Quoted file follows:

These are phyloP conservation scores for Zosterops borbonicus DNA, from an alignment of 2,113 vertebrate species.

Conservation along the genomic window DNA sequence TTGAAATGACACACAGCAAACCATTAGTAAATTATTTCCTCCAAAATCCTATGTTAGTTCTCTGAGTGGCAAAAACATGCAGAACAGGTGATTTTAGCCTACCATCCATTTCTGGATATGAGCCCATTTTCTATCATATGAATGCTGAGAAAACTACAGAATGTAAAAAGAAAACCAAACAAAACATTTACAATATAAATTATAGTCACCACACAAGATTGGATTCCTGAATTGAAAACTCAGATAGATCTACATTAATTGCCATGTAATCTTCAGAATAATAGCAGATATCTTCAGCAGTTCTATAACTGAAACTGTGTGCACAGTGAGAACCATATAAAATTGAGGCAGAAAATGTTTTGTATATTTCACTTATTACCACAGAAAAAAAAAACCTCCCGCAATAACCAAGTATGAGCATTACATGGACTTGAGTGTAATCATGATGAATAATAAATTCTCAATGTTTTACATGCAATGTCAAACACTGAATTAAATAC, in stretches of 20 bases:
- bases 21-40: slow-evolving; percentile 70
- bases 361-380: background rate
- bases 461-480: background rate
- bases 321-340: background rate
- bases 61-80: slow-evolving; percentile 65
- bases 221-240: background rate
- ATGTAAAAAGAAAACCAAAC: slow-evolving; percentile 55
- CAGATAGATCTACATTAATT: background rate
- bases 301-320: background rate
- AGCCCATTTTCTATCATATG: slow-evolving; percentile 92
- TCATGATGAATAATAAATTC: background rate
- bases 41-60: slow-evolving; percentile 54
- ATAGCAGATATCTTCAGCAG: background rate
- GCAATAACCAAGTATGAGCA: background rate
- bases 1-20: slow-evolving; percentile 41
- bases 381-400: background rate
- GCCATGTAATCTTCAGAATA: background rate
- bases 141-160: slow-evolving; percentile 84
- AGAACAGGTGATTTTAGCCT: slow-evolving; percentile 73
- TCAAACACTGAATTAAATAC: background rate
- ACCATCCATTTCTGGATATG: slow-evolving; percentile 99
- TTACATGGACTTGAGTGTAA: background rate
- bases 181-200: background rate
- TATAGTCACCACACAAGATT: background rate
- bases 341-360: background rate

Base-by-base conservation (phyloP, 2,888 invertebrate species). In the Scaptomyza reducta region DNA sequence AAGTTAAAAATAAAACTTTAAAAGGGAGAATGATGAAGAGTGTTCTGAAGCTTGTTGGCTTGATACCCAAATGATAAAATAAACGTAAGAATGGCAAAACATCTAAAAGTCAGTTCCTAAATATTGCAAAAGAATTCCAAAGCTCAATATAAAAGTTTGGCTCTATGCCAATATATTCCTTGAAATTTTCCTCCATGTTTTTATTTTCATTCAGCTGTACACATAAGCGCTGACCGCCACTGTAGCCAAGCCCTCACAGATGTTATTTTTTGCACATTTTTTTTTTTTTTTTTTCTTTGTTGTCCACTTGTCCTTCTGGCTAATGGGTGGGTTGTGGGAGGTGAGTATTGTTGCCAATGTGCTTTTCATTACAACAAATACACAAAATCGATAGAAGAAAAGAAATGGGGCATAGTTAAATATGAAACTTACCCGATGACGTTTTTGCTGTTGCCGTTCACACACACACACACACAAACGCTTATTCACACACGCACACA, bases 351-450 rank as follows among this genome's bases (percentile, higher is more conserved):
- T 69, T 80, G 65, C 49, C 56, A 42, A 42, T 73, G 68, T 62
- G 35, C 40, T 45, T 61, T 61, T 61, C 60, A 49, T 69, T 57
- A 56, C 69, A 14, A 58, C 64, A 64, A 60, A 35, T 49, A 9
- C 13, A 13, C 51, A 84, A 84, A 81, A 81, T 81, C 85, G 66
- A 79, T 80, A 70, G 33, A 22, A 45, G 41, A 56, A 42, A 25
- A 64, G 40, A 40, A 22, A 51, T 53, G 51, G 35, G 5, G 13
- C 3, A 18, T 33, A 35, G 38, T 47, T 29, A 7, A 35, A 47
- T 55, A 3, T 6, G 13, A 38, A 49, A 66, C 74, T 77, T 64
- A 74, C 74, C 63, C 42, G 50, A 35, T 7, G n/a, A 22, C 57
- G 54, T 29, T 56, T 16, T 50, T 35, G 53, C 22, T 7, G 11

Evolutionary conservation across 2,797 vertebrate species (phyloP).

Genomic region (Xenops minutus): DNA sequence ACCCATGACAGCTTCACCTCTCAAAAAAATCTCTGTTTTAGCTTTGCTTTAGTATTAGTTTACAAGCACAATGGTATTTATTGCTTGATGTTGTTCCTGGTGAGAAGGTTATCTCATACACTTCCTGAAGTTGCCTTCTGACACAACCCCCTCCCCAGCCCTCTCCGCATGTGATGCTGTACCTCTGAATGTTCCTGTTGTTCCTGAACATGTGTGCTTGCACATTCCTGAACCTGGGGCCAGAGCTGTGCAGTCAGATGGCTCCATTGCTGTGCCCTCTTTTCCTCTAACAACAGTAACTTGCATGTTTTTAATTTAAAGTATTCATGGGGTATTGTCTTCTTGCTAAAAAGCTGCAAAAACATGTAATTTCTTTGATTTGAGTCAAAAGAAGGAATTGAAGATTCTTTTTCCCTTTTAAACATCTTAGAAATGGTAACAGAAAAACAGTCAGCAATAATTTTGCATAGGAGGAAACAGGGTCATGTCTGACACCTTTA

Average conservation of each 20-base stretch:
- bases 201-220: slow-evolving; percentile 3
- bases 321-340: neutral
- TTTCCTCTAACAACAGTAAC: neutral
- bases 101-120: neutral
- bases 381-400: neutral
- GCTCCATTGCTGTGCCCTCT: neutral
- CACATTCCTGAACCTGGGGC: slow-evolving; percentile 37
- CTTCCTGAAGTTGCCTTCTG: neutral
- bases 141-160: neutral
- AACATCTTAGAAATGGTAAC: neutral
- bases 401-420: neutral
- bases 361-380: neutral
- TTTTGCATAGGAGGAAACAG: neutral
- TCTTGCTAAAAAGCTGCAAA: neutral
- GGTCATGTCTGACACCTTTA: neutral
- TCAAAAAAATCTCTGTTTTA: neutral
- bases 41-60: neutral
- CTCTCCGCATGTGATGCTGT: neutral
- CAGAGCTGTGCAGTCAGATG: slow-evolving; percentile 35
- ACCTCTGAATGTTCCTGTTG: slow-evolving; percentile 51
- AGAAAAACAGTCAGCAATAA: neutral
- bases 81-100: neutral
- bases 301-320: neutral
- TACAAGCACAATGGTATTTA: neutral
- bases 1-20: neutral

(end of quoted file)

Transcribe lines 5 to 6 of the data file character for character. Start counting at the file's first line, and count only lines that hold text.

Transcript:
- bases 461-480: background rate
- bases 321-340: background rate